AT&T, the parent company to Warner Bros., is seeking companies to purchase their gaming division - which hosts a smattering of big developers and gaming franchises that have been going for decades.
In an article posted yesterday on CNBC, their sources reported that Take-Two Interactive (BioShock, Grand Theft Auto), Electronic Arts (Battlefront, FIFA) and Activision Blizzard (Warcraft, Call of Duty) are interested in purchasing their interactive division, including all of its IP, which could fetch up to an astonishing $4 billion. When it comes to gaming companies, EA, Activision Blizzard and Take-Two Interactive are probably the only publishers able to afford the purchase
Some big gaming franchises have come out of Warner Brothers, including Harry Potter, Game of Thrones, The LEGO games, Mortal Komat and last, but not least, the Batman franchise.
Some of the more notable studios that are currently owned by Warner Brothers are:
- Avalanche Software (Disney games)
- Monolith Productions (F.E.A.R., Middle-Earth)
- NetherRealm Studios (Mortal Kombat)
- Portkey Games (Harry Potter)
- Rocksteady (Batman)
- TT Games (Lego)
With a financial debt of at least $200 billion, selling off Warner Bros Interactive will only amount to 2% of their current debt, which means that AT&T will have to dip into their other divisions to reel back some debt. Their non-core assets that are also potentially on sale includes their streaming service DirectTV.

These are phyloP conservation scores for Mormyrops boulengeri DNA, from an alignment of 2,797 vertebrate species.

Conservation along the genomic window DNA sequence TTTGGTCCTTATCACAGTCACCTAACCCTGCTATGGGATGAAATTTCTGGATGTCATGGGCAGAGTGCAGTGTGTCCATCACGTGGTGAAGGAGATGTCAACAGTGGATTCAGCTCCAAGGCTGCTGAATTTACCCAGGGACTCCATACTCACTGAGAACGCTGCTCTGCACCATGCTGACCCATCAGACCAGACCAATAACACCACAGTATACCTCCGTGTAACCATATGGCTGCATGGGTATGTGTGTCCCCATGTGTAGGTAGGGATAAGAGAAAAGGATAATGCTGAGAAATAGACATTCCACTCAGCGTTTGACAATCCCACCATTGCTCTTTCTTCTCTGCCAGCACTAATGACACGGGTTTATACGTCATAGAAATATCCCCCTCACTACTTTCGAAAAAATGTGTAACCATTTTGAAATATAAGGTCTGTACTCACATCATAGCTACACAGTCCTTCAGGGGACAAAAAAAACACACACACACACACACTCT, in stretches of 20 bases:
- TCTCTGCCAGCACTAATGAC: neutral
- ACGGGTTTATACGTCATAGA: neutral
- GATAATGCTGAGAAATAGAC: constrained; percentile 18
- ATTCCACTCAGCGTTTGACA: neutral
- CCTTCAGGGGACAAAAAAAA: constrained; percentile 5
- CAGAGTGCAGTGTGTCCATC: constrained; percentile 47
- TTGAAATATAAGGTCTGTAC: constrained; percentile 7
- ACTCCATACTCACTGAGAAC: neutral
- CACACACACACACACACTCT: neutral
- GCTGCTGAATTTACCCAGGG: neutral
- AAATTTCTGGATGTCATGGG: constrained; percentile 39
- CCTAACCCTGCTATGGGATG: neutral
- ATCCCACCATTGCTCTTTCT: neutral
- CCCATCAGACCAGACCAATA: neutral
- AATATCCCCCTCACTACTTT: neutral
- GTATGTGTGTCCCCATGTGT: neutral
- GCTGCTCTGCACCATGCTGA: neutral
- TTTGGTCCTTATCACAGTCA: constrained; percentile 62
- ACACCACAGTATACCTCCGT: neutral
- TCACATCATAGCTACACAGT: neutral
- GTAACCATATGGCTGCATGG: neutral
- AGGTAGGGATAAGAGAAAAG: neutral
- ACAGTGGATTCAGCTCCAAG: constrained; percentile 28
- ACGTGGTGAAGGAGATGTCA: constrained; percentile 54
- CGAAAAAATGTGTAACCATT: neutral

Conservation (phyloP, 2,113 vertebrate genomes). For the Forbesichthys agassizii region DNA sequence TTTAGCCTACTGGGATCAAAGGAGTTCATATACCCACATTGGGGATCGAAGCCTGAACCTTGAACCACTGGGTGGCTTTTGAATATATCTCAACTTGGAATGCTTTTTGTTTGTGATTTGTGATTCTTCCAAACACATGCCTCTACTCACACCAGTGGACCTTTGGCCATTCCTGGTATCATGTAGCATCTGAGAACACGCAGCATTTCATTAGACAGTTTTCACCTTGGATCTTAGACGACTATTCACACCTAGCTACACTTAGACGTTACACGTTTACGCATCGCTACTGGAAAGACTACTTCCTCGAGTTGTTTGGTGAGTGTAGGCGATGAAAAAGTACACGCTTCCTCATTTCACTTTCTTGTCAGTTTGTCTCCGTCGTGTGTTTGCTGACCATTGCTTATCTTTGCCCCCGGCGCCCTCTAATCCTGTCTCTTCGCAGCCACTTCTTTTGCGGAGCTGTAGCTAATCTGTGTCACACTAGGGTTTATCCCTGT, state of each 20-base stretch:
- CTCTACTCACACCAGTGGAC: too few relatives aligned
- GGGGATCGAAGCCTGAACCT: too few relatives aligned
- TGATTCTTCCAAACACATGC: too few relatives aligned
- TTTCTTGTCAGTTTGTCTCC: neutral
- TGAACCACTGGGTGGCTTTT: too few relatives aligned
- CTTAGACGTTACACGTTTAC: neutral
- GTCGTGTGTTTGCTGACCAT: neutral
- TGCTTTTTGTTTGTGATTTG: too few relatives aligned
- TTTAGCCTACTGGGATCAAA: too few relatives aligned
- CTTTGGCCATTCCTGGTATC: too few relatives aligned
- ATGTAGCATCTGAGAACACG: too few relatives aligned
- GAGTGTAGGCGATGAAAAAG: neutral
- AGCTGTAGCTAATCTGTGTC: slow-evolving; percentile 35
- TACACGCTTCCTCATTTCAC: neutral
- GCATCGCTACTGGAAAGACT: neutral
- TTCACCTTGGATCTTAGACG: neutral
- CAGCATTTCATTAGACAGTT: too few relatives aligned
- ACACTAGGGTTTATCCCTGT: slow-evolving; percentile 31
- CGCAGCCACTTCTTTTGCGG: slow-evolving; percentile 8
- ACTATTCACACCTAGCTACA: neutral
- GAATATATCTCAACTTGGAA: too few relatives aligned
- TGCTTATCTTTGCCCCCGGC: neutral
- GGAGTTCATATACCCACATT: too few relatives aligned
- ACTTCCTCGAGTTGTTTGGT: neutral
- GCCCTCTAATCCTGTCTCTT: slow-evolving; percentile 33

AT&T purchased Time Warner (which included Warner Bros.) in 2018 for $109 billion, the subsidiary is now operating at $165 billion in debt, this is very bad news that is going to send ripples throughout the media industry both in gaming and TV/Movies. Not only this but they're also a telecommunications giant.
AT&T purchased Time Warner (which included Warner Bros.) in 2018 for $109 billion. The subsidiary is now operating at $165 billion in debt, which will not only send ripples throughout the media industry both in gaming and TV/movies, but also their telecommunication divisions will suffer. Former WarnerMedia CEO John Stankey previously said that AT&T is focusing on “a lot of work around portfolio rationalization” at the Media & Telecom Conference.
The current state of the global economy is hitting all companies, both small or conglomerates. What will happen with Warner Brothers is remains to be seen, but what does seem clear is that their gaming divisions are most certainly heading elsewhere.